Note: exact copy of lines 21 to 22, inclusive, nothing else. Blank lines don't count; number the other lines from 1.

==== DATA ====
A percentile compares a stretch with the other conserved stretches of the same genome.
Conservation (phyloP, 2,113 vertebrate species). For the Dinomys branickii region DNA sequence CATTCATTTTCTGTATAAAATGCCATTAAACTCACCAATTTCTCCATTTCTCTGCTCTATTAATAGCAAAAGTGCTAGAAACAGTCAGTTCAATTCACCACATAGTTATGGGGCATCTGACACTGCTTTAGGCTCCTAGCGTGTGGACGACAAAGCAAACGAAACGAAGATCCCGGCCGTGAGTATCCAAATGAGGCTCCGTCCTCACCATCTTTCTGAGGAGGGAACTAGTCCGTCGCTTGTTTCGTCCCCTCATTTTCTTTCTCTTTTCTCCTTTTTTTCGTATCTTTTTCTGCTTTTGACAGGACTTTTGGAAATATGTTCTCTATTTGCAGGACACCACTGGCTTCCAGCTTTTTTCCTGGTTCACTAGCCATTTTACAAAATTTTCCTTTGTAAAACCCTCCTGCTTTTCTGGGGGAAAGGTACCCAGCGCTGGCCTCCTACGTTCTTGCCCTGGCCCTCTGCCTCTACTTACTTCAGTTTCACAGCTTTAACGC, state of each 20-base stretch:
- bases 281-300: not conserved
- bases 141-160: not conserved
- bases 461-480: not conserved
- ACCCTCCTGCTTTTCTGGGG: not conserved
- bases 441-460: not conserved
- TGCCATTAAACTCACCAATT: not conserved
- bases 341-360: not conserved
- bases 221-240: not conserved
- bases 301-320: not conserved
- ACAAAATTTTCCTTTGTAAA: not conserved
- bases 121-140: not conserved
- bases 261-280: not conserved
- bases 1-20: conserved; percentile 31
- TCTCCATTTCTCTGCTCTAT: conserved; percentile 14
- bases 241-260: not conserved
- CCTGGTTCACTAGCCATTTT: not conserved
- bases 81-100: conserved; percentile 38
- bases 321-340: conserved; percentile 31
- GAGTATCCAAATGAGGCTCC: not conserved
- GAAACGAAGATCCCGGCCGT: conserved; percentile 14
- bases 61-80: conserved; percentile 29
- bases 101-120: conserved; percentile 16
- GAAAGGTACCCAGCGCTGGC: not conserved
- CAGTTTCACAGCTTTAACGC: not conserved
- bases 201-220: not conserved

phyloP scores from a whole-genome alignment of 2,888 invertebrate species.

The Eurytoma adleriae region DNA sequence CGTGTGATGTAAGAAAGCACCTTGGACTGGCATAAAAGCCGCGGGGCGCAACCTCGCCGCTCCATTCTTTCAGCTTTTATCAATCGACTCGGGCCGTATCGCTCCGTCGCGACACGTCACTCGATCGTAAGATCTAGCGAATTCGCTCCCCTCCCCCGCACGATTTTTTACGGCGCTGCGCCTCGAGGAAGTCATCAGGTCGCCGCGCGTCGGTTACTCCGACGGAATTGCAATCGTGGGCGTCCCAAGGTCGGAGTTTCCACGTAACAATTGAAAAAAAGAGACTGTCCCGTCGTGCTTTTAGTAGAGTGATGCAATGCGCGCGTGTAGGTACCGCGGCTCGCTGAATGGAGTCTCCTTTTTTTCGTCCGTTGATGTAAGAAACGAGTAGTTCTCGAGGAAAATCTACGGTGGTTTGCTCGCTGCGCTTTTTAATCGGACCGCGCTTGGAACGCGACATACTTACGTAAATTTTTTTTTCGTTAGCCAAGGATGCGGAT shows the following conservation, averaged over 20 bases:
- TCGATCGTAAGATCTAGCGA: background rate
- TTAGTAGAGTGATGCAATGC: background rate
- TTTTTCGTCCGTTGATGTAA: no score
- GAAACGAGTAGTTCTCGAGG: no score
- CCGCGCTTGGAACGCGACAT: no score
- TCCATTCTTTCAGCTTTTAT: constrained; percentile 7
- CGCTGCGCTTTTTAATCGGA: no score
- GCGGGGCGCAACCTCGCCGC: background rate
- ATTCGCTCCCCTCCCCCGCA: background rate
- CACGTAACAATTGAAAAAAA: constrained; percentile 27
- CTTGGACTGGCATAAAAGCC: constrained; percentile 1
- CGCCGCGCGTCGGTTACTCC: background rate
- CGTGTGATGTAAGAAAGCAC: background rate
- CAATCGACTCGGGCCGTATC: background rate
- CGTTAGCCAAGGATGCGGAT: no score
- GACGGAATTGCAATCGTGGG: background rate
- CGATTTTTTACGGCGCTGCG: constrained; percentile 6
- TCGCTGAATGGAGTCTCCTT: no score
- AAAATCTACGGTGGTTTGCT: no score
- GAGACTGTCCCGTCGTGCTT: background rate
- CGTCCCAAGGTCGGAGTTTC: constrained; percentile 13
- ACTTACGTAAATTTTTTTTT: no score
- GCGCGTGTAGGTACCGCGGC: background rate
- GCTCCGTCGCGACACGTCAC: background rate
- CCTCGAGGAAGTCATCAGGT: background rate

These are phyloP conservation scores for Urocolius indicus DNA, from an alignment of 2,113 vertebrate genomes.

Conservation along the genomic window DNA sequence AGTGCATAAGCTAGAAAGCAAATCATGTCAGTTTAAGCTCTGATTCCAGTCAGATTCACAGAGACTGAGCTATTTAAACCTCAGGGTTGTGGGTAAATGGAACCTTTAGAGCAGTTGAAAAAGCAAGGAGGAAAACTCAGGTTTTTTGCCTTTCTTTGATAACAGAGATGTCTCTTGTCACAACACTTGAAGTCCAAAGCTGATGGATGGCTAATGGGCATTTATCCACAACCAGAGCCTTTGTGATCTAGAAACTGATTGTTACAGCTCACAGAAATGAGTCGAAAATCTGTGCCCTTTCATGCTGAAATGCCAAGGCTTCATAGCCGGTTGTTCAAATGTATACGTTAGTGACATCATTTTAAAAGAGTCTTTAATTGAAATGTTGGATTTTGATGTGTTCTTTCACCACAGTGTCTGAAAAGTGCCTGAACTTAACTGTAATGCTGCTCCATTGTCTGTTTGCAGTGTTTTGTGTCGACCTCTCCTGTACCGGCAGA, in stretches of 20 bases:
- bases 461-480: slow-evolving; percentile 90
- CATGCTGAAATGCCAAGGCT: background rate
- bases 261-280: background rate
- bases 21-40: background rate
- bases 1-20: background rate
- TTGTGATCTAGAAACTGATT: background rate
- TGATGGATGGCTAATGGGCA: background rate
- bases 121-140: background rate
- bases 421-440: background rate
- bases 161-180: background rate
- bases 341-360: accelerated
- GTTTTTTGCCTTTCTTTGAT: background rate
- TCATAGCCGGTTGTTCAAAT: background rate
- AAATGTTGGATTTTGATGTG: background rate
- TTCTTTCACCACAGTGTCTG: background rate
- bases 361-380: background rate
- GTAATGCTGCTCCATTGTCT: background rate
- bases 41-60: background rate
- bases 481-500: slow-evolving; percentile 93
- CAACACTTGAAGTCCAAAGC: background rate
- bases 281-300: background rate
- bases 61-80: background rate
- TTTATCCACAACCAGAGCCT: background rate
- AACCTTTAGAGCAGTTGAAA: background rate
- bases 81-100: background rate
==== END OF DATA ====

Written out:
- GAGTATCCAAATGAGGCTCC: not conserved
- GAAACGAAGATCCCGGCCGT: conserved; percentile 14